Maybe you caught him in a stray episode of Mexico: One Plate at a Time, or watched him win Top Chef Masters. Or maybe you suddenly decided one day that those lackluster bean burritos and soggy fish tacos just weren’t cutting it – that Mexican food could be a higher art form. Either way, you’re a fan of Rick Bayless, and you’ve got some misguided friends who need to understand just how amazing Mexican food can be. Time for a Clark Street crawl.
Frontera Grill (445 N. Clark St.)
Many schools of meditation tout mindful eating: slowing down to appreciate the delight of textures and flavors food provides us. For your first shot at this, get thee to Frontera. The first (and largest) of Rick Bayless’ clustered restaurant triad on Clark Street, Frontera‘s melding of sensory input is immediately apparent in the colorful Mexican artwork on the walls and fanciful decor on the tables. The wait staff and sommelier beguile you with tales of flavor combinations and wine pairings. And this is before you even get to the menu: a magical-realism novel of the culinary history of Mexican cuisine. Order the chicken tamales, but make sure your noob friends know to peel the banana leaf off first. Stop for a minute to pick through the contrasting complexities: sweet caramelized onions, aromatic shaved fennel, and a kick of poblano chili peppers.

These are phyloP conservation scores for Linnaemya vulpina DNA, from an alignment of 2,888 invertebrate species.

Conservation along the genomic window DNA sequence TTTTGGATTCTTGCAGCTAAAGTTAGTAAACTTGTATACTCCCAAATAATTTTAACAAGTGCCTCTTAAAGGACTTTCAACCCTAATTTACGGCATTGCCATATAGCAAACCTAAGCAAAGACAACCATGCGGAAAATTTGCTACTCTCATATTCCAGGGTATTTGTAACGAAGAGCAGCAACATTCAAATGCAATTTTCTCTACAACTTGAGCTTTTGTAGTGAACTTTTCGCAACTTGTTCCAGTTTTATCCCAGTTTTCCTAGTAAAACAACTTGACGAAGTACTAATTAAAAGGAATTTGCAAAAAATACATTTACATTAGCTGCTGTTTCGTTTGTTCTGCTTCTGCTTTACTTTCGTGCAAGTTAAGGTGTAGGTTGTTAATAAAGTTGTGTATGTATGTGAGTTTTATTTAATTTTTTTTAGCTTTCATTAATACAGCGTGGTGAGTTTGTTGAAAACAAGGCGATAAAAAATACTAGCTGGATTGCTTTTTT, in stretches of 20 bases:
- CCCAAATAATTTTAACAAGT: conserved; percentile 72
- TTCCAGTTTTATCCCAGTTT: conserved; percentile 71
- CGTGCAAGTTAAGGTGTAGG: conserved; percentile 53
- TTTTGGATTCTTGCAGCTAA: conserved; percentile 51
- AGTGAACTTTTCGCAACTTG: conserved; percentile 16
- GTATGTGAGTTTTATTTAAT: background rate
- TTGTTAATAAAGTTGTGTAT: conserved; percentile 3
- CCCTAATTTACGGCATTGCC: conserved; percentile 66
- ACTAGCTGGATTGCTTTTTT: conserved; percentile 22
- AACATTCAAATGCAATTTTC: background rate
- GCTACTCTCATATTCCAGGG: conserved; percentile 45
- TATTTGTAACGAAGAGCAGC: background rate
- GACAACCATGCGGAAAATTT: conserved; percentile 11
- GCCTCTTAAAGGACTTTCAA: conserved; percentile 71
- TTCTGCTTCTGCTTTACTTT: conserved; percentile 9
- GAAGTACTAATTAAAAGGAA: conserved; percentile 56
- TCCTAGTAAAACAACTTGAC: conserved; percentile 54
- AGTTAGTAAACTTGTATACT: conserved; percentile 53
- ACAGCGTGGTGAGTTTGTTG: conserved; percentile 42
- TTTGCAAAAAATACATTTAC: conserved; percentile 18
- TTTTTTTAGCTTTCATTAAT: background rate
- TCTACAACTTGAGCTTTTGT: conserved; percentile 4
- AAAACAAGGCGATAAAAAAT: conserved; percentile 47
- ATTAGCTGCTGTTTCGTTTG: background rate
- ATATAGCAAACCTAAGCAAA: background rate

Xoco (449 N. Clark St.)
We would ask if you like hot chocolate, but let’s face it: We pretty much already know the answer. Named after the Aztec word for “little sister,” Xoco is Rick Bayless’s take on Mexican street food. Line up in the morning for a quick breakfast of huevos rancheros, or pork belly chilaquiles – or come for a more leisurely lunch. As you sit on a bar stool, surrounded by a colorful tile interior, you can practically feel the breezes of a Mexican surf village. Swig down an easy-drinking Negra Modelo and bite into an albondigas (meatball) or carnitas sandwich straight from the wood-fired oven, while you plan your next trip to Puerto Vallarta. End your meal with that rich hot chocolate, which Xoco makes by roasting and hand-grinding beans shipped straight from Mexico.
Topolobampo (445 N. Clark St.)
You’ve graduated and hit the big leagues now. Your taste buds are ready for the artistry of Bayless’s signature restaurant, the one with a Michelin star. Be sure to come hungry. And ready for an adventure. One of the first fine-dining Mexican restaurants in the U.S., Topolobampo offers tasting menus – three, five, or seven courses. Go for the perfect seven, whose courses are each named a different adjective. You start “fresh,” with a winter vegetable escabeche – which features hearty starches, spices, and fresh greens – and end up “luxurious.” That’s warm corn cake with corn ice cream and caramel corn, and it’s sure to turn your friends into Mexican-food fanatics.